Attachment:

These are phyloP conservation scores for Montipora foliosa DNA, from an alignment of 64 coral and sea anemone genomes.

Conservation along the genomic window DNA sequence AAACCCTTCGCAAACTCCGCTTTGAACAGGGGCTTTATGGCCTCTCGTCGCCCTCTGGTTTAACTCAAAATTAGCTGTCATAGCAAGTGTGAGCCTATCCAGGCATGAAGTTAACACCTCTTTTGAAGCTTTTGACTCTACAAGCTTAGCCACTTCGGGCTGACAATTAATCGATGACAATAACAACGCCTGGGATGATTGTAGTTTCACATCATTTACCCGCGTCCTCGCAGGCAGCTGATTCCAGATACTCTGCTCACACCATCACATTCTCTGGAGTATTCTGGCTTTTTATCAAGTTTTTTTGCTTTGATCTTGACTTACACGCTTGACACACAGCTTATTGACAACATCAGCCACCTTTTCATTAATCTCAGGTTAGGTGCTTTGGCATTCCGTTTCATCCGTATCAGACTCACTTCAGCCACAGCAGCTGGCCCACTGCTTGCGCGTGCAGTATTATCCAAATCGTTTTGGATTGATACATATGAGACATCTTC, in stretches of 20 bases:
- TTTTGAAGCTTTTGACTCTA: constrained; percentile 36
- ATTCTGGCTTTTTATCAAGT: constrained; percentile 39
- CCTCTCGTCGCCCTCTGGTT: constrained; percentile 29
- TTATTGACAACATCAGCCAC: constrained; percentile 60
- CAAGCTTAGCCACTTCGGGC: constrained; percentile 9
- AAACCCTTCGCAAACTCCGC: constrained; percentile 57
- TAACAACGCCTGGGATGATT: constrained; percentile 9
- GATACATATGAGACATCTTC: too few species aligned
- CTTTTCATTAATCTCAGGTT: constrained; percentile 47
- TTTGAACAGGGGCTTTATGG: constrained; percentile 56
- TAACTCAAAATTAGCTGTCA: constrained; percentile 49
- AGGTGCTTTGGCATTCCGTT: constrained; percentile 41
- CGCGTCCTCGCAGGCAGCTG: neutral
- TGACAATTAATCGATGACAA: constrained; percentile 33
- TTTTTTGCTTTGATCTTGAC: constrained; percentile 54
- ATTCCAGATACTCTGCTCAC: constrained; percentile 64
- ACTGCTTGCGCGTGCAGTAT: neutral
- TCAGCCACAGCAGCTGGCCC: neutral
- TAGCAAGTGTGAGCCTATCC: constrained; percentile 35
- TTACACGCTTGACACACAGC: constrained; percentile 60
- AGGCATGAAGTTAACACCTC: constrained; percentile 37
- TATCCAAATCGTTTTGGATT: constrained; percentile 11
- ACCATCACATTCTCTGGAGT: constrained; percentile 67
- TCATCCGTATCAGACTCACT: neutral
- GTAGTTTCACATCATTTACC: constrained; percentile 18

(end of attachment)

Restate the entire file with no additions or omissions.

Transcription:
These are phyloP conservation scores for Montipora foliosa DNA, from an alignment of 64 coral and sea anemone genomes.

Conservation along the genomic window DNA sequence AAACCCTTCGCAAACTCCGCTTTGAACAGGGGCTTTATGGCCTCTCGTCGCCCTCTGGTTTAACTCAAAATTAGCTGTCATAGCAAGTGTGAGCCTATCCAGGCATGAAGTTAACACCTCTTTTGAAGCTTTTGACTCTACAAGCTTAGCCACTTCGGGCTGACAATTAATCGATGACAATAACAACGCCTGGGATGATTGTAGTTTCACATCATTTACCCGCGTCCTCGCAGGCAGCTGATTCCAGATACTCTGCTCACACCATCACATTCTCTGGAGTATTCTGGCTTTTTATCAAGTTTTTTTGCTTTGATCTTGACTTACACGCTTGACACACAGCTTATTGACAACATCAGCCACCTTTTCATTAATCTCAGGTTAGGTGCTTTGGCATTCCGTTTCATCCGTATCAGACTCACTTCAGCCACAGCAGCTGGCCCACTGCTTGCGCGTGCAGTATTATCCAAATCGTTTTGGATTGATACATATGAGACATCTTC, in stretches of 20 bases:
- TTTTGAAGCTTTTGACTCTA: constrained; percentile 36
- ATTCTGGCTTTTTATCAAGT: constrained; percentile 39
- CCTCTCGTCGCCCTCTGGTT: constrained; percentile 29
- TTATTGACAACATCAGCCAC: constrained; percentile 60
- CAAGCTTAGCCACTTCGGGC: constrained; percentile 9
- AAACCCTTCGCAAACTCCGC: constrained; percentile 57
- TAACAACGCCTGGGATGATT: constrained; percentile 9
- GATACATATGAGACATCTTC: too few species aligned
- CTTTTCATTAATCTCAGGTT: constrained; percentile 47
- TTTGAACAGGGGCTTTATGG: constrained; percentile 56
- TAACTCAAAATTAGCTGTCA: constrained; percentile 49
- AGGTGCTTTGGCATTCCGTT: constrained; percentile 41
- CGCGTCCTCGCAGGCAGCTG: neutral
- TGACAATTAATCGATGACAA: constrained; percentile 33
- TTTTTTGCTTTGATCTTGAC: constrained; percentile 54
- ATTCCAGATACTCTGCTCAC: constrained; percentile 64
- ACTGCTTGCGCGTGCAGTAT: neutral
- TCAGCCACAGCAGCTGGCCC: neutral
- TAGCAAGTGTGAGCCTATCC: constrained; percentile 35
- TTACACGCTTGACACACAGC: constrained; percentile 60
- AGGCATGAAGTTAACACCTC: constrained; percentile 37
- TATCCAAATCGTTTTGGATT: constrained; percentile 11
- ACCATCACATTCTCTGGAGT: constrained; percentile 67
- TCATCCGTATCAGACTCACT: neutral
- GTAGTTTCACATCATTTACC: constrained; percentile 18